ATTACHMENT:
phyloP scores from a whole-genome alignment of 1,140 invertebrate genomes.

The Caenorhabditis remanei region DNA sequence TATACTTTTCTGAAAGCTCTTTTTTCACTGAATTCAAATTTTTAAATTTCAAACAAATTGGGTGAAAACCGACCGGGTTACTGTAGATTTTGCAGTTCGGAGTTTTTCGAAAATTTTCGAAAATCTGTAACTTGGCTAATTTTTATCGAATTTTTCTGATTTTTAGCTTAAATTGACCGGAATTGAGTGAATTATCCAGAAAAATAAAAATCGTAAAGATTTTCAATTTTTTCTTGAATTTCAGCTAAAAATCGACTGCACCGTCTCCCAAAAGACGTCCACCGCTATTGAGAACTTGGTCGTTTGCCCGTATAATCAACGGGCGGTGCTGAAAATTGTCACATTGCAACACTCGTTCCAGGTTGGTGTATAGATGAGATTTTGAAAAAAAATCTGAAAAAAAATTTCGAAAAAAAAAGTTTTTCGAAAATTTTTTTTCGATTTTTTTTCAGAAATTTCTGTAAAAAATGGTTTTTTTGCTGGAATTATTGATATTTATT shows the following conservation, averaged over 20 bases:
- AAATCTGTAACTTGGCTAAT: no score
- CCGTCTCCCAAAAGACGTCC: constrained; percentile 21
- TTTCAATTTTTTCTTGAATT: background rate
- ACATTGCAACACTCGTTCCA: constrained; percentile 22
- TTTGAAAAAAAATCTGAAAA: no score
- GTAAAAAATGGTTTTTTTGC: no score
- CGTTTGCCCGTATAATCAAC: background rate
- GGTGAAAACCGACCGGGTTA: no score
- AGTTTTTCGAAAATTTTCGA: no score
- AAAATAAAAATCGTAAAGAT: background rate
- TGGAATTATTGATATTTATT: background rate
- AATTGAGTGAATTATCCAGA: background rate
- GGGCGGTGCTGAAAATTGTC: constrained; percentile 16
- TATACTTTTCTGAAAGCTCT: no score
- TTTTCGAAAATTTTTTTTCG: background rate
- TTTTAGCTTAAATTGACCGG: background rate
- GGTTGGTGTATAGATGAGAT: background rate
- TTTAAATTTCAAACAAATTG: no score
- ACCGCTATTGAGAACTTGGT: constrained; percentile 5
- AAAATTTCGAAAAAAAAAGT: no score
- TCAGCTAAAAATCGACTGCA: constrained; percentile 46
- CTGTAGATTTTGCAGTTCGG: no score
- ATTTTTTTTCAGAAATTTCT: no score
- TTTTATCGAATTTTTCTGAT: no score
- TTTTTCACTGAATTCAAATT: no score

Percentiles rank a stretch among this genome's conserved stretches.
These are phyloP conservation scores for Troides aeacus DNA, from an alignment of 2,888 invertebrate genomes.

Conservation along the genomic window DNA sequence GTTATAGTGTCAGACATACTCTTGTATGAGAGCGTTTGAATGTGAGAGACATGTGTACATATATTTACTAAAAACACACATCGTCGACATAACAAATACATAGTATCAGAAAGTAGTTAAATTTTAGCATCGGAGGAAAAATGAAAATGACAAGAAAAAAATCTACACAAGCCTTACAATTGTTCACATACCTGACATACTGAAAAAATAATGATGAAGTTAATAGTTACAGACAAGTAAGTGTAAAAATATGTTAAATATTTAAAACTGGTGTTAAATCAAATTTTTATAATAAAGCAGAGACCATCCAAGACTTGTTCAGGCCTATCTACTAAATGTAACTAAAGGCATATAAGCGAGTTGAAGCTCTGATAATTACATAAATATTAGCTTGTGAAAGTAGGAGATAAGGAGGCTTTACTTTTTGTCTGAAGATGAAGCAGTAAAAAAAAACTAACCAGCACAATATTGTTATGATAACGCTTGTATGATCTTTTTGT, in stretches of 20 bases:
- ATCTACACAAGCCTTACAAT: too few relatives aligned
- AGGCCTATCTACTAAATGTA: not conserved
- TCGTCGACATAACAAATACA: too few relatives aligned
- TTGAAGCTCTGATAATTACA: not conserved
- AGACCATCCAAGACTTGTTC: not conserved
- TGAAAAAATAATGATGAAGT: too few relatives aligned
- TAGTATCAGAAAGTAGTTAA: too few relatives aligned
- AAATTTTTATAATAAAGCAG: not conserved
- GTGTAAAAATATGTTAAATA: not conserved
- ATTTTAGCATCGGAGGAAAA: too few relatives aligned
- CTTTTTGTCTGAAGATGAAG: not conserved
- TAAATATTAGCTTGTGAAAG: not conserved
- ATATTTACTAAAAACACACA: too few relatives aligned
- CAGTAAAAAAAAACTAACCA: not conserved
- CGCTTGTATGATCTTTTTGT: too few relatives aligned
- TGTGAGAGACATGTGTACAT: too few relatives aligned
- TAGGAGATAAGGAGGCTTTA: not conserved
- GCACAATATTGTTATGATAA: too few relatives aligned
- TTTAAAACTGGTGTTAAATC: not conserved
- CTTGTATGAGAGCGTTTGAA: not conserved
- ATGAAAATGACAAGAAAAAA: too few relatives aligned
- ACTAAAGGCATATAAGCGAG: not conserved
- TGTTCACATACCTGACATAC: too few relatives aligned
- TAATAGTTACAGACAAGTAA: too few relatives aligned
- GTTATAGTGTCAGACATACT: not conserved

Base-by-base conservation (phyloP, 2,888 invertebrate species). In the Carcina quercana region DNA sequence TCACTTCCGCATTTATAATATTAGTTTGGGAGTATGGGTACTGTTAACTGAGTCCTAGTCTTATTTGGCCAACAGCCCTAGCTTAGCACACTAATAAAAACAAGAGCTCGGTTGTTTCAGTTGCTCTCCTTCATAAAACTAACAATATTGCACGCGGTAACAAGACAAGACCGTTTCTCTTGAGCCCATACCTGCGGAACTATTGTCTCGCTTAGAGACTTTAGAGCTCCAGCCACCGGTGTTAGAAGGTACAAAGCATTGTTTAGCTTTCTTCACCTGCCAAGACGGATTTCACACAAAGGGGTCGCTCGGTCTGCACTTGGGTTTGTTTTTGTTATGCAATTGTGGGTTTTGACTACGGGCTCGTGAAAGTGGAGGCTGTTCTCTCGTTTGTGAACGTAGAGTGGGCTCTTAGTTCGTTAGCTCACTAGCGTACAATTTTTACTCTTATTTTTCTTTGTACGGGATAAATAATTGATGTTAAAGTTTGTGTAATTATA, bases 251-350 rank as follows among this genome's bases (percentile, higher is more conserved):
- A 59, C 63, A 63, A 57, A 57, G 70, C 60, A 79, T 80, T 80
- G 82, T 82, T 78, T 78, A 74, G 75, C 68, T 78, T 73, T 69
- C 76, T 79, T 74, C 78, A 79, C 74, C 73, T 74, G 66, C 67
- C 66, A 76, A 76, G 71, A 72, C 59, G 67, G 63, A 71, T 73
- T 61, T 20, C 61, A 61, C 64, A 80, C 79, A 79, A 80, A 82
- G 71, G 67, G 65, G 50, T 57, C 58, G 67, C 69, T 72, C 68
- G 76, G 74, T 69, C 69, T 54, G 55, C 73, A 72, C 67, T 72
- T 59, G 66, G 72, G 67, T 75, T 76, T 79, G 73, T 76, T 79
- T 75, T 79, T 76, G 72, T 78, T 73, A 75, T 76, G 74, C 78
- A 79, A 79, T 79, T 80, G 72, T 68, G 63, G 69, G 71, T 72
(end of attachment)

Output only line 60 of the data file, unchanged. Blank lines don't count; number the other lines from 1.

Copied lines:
- C 66, A 76, A 76, G 71, A 72, C 59, G 67, G 63, A 71, T 73